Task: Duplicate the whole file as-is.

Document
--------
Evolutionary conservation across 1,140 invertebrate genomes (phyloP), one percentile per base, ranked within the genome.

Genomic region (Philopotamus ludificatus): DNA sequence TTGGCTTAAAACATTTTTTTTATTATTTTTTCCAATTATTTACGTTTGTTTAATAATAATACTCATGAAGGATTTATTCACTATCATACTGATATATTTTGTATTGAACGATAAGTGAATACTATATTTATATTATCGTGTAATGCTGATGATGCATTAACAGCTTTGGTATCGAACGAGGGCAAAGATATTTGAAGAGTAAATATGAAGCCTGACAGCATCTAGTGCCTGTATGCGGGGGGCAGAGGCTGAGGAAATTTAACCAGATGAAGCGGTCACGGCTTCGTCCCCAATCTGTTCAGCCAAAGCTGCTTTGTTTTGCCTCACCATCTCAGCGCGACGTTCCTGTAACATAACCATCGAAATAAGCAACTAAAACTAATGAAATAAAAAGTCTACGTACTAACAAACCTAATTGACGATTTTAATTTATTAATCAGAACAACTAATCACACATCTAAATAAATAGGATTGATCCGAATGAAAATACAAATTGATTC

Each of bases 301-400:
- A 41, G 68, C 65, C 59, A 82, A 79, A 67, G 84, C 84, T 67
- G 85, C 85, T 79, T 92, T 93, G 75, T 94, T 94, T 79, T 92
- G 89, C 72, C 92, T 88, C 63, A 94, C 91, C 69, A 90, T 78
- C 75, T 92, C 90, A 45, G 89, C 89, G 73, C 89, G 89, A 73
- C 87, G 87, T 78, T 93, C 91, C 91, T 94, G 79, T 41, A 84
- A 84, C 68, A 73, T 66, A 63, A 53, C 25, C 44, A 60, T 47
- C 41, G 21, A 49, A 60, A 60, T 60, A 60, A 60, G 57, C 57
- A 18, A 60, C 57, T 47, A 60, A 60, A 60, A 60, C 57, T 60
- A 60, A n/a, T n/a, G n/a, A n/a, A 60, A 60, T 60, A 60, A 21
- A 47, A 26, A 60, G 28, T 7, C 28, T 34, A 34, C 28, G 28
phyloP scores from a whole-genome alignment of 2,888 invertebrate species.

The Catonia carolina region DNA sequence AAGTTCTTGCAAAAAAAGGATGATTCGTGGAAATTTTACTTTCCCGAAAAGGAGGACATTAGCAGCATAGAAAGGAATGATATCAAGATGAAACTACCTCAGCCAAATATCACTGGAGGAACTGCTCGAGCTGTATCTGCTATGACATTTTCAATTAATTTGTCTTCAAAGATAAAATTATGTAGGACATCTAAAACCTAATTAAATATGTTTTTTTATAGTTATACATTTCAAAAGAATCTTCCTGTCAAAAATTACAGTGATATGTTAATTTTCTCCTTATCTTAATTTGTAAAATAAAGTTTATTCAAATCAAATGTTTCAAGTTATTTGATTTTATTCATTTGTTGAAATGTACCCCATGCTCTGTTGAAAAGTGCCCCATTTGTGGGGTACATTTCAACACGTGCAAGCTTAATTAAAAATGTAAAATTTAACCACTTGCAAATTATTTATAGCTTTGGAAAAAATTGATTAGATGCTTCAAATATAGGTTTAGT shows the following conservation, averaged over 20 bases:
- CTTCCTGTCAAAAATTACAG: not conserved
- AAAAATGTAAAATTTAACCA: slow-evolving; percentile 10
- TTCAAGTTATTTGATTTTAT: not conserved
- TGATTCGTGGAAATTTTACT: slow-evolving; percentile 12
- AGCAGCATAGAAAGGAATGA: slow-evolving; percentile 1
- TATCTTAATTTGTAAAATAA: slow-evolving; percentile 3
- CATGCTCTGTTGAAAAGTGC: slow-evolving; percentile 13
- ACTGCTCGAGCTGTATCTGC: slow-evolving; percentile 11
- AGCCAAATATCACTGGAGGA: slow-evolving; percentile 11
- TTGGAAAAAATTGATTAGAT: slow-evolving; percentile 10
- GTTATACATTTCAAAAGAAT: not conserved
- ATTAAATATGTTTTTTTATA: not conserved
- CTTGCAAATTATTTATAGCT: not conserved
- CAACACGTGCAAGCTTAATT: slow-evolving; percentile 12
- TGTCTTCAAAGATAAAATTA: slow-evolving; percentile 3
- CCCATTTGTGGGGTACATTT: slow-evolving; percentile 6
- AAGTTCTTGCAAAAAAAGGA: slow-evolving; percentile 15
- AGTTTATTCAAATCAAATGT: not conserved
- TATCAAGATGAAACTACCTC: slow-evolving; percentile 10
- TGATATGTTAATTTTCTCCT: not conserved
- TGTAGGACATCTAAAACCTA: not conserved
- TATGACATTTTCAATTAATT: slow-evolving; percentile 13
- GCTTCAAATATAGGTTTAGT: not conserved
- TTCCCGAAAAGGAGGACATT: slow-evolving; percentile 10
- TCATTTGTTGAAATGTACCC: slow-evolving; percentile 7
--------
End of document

Evolutionary conservation across 1,140 invertebrate genomes (phyloP), one percentile per base, ranked within the genome.

Genomic region (Philopotamus ludificatus): DNA sequence TTGGCTTAAAACATTTTTTTTATTATTTTTTCCAATTATTTACGTTTGTTTAATAATAATACTCATGAAGGATTTATTCACTATCATACTGATATATTTTGTATTGAACGATAAGTGAATACTATATTTATATTATCGTGTAATGCTGATGATGCATTAACAGCTTTGGTATCGAACGAGGGCAAAGATATTTGAAGAGTAAATATGAAGCCTGACAGCATCTAGTGCCTGTATGCGGGGGGCAGAGGCTGAGGAAATTTAACCAGATGAAGCGGTCACGGCTTCGTCCCCAATCTGTTCAGCCAAAGCTGCTTTGTTTTGCCTCACCATCTCAGCGCGACGTTCCTGTAACATAACCATCGAAATAAGCAACTAAAACTAATGAAATAAAAAGTCTACGTACTAACAAACCTAATTGACGATTTTAATTTATTAATCAGAACAACTAATCACACATCTAAATAAATAGGATTGATCCGAATGAAAATACAAATTGATTC

Each of bases 301-400:
- A 41, G 68, C 65, C 59, A 82, A 79, A 67, G 84, C 84, T 67
- G 85, C 85, T 79, T 92, T 93, G 75, T 94, T 94, T 79, T 92
- G 89, C 72, C 92, T 88, C 63, A 94, C 91, C 69, A 90, T 78
- C 75, T 92, C 90, A 45, G 89, C 89, G 73, C 89, G 89, A 73
- C 87, G 87, T 78, T 93, C 91, C 91, T 94, G 79, T 41, A 84
- A 84, C 68, A 73, T 66, A 63, A 53, C 25, C 44, A 60, T 47
- C 41, G 21, A 49, A 60, A 60, T 60, A 60, A 60, G 57, C 57
- A 18, A 60, C 57, T 47, A 60, A 60, A 60, A 60, C 57, T 60
- A 60, A n/a, T n/a, G n/a, A n/a, A 60, A 60, T 60, A 60, A 21
- A 47, A 26, A 60, G 28, T 7, C 28, T 34, A 34, C 28, G 28
phyloP scores from a whole-genome alignment of 2,888 invertebrate species.

The Catonia carolina region DNA sequence AAGTTCTTGCAAAAAAAGGATGATTCGTGGAAATTTTACTTTCCCGAAAAGGAGGACATTAGCAGCATAGAAAGGAATGATATCAAGATGAAACTACCTCAGCCAAATATCACTGGAGGAACTGCTCGAGCTGTATCTGCTATGACATTTTCAATTAATTTGTCTTCAAAGATAAAATTATGTAGGACATCTAAAACCTAATTAAATATGTTTTTTTATAGTTATACATTTCAAAAGAATCTTCCTGTCAAAAATTACAGTGATATGTTAATTTTCTCCTTATCTTAATTTGTAAAATAAAGTTTATTCAAATCAAATGTTTCAAGTTATTTGATTTTATTCATTTGTTGAAATGTACCCCATGCTCTGTTGAAAAGTGCCCCATTTGTGGGGTACATTTCAACACGTGCAAGCTTAATTAAAAATGTAAAATTTAACCACTTGCAAATTATTTATAGCTTTGGAAAAAATTGATTAGATGCTTCAAATATAGGTTTAGT shows the following conservation, averaged over 20 bases:
- CTTCCTGTCAAAAATTACAG: not conserved
- AAAAATGTAAAATTTAACCA: slow-evolving; percentile 10
- TTCAAGTTATTTGATTTTAT: not conserved
- TGATTCGTGGAAATTTTACT: slow-evolving; percentile 12
- AGCAGCATAGAAAGGAATGA: slow-evolving; percentile 1
- TATCTTAATTTGTAAAATAA: slow-evolving; percentile 3
- CATGCTCTGTTGAAAAGTGC: slow-evolving; percentile 13
- ACTGCTCGAGCTGTATCTGC: slow-evolving; percentile 11
- AGCCAAATATCACTGGAGGA: slow-evolving; percentile 11
- TTGGAAAAAATTGATTAGAT: slow-evolving; percentile 10
- GTTATACATTTCAAAAGAAT: not conserved
- ATTAAATATGTTTTTTTATA: not conserved
- CTTGCAAATTATTTATAGCT: not conserved
- CAACACGTGCAAGCTTAATT: slow-evolving; percentile 12
- TGTCTTCAAAGATAAAATTA: slow-evolving; percentile 3
- CCCATTTGTGGGGTACATTT: slow-evolving; percentile 6
- AAGTTCTTGCAAAAAAAGGA: slow-evolving; percentile 15
- AGTTTATTCAAATCAAATGT: not conserved
- TATCAAGATGAAACTACCTC: slow-evolving; percentile 10
- TGATATGTTAATTTTCTCCT: not conserved
- TGTAGGACATCTAAAACCTA: not conserved
- TATGACATTTTCAATTAATT: slow-evolving; percentile 13
- GCTTCAAATATAGGTTTAGT: not conserved
- TTCCCGAAAAGGAGGACATT: slow-evolving; percentile 10
- TCATTTGTTGAAATGTACCC: slow-evolving; percentile 7